Implicit identification with death detects and predicts short-term suicide risk among adolescents discharged from the emergency room

N. Toukhy, S. Barzilay, S. Hamdan, D. Grisaru-Hergas, L. Haruvi-Catalan, M. Levis Frenk, A. Apter, N. Benaroya-Milshtein, S. Fennig, Y. Gvion

Research output: Contribution to journalArticlepeer-review

Abstract

Background: Implicit identification with death, measured by the Death–Suicide-Implicit Association Test (D/S-IAT), has been found to predict long-term suicide risk among adolescents. However, previous studies did not examine the predictive utility of D/S-IAT on short-term suicide risk trajectories among adolescents, especially during the critical period following discharge from the emergency room (ER) due to suicide behaviors. Objective: This study examined the ability of the D/S-IAT to discriminate and predict suicide risk trajectories during the month following initial suicide risk assessment, among adolescents recently discharged from the ER. Methods: One hundred and fifteen adolescents aged 9–18 years (77.4% female) were assessed at clinic intake. All participants completed D/S-IAT and self-report measures for suicide risk, depression, and anxiety during intake and 1-month follow-up. Results: The D/S-IAT distinguished and predicted participants with continued heightened suicide risk at follow-up, above and beyond depression, anxiety, and suicide risk level at intake. Conclusions: Along with conventional measures, D/S-IAT may be utilized to predict short-term suicide risk during post-ER discharge.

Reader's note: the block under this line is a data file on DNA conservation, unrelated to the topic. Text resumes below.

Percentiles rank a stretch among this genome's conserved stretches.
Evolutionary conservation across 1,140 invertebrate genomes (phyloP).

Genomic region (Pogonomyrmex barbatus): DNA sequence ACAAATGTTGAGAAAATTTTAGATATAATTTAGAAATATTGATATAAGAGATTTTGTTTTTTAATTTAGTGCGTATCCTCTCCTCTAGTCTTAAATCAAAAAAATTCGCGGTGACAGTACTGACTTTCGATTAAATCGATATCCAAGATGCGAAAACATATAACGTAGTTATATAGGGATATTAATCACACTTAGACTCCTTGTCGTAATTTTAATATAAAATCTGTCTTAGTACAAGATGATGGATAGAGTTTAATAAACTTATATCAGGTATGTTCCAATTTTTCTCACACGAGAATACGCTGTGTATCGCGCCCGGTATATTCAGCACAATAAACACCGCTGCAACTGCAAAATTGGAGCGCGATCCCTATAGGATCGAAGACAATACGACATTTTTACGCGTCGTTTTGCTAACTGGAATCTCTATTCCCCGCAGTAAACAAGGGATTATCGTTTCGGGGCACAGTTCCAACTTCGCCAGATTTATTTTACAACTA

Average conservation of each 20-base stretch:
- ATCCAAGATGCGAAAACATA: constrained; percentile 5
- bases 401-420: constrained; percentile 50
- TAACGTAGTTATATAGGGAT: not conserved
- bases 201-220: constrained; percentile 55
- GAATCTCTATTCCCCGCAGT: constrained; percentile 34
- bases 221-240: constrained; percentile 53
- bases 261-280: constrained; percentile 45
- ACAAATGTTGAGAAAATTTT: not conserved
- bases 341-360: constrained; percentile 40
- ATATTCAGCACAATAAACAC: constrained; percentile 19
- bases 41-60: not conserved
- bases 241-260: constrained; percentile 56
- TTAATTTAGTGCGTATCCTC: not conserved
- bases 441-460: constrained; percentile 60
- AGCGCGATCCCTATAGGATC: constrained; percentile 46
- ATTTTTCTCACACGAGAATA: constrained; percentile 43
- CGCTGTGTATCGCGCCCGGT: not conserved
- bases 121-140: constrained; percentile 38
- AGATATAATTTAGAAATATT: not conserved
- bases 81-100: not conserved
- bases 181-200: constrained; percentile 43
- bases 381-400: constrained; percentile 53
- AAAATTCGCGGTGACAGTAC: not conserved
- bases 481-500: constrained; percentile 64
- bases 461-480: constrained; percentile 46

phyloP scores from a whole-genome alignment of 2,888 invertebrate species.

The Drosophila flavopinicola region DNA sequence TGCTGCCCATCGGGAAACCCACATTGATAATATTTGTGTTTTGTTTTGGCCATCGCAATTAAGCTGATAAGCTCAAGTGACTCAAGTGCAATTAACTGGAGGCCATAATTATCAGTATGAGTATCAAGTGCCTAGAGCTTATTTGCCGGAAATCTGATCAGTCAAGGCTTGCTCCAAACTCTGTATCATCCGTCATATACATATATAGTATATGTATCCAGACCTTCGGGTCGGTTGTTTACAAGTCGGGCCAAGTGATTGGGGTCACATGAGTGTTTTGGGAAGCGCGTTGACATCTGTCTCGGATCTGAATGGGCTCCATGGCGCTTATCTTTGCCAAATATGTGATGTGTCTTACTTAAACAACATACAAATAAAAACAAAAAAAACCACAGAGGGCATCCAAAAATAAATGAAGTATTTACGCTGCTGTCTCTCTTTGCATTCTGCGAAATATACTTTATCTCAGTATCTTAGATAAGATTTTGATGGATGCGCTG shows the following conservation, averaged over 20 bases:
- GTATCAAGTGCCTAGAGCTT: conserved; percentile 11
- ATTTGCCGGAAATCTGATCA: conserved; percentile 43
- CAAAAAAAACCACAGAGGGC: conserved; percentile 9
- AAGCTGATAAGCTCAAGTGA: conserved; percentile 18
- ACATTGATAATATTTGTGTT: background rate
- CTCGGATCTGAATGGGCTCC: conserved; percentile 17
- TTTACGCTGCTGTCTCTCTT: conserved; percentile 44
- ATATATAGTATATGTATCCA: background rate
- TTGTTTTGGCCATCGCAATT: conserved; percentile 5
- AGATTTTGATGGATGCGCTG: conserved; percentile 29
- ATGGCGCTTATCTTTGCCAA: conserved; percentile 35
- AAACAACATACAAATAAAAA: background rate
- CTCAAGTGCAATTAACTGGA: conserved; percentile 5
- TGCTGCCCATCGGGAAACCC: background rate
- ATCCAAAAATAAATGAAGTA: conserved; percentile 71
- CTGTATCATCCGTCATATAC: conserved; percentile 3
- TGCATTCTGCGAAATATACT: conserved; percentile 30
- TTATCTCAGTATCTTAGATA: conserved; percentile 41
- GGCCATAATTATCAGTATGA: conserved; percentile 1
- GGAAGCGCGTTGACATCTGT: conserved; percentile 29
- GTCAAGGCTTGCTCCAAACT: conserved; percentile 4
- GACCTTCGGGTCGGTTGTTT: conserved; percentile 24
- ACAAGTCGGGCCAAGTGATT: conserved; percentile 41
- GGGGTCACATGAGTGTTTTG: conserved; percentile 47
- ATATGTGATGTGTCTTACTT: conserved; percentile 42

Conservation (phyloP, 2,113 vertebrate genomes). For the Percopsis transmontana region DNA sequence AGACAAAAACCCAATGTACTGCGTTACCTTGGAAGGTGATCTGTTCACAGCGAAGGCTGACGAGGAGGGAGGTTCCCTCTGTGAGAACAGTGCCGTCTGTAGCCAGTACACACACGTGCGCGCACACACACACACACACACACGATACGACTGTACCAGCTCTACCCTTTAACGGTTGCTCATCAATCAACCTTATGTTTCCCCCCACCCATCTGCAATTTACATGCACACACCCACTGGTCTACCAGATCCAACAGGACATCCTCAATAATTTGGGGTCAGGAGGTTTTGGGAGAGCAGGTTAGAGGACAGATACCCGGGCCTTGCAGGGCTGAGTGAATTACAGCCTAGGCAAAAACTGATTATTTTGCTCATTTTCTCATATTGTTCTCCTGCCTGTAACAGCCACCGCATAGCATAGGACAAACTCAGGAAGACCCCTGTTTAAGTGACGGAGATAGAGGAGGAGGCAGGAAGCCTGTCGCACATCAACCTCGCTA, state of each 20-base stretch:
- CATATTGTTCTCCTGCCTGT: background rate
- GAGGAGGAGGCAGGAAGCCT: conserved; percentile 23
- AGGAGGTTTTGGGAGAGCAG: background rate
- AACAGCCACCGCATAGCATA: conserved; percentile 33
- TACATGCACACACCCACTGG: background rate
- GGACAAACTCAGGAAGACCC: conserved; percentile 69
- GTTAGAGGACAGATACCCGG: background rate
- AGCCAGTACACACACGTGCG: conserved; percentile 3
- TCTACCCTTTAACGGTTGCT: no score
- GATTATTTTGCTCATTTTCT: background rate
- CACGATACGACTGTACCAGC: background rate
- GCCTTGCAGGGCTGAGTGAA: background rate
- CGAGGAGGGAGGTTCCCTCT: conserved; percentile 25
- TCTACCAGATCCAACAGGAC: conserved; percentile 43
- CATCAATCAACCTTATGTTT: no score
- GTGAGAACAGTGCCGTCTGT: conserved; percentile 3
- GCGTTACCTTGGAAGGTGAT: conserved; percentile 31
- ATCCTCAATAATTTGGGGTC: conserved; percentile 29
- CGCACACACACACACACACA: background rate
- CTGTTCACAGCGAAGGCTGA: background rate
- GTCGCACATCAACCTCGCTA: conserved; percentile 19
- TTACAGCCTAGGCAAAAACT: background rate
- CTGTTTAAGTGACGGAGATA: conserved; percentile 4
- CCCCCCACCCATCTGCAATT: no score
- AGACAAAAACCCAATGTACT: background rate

Original languageEnglish
Pages (from-to)499-509
Number of pages11
JournalSuicide and Life-Threatening Behavior
Volume53
Issue number3
DOIs
StatePublished - Jun 2023

Bibliographical note

Publisher Copyright:
© 2023 The Authors. Suicide and Life-Threatening Behavior published by Wiley Periodicals LLC on behalf of American Association of Suicidology.

Keywords

  • Death/Suicide-Implicit Association Test
  • adolescents
  • risk assessment
  • short-term risk
  • suicide

ASJC Scopus subject areas

  • Public Health, Environmental and Occupational Health
  • Psychiatry and Mental health
  • Clinical Psychology

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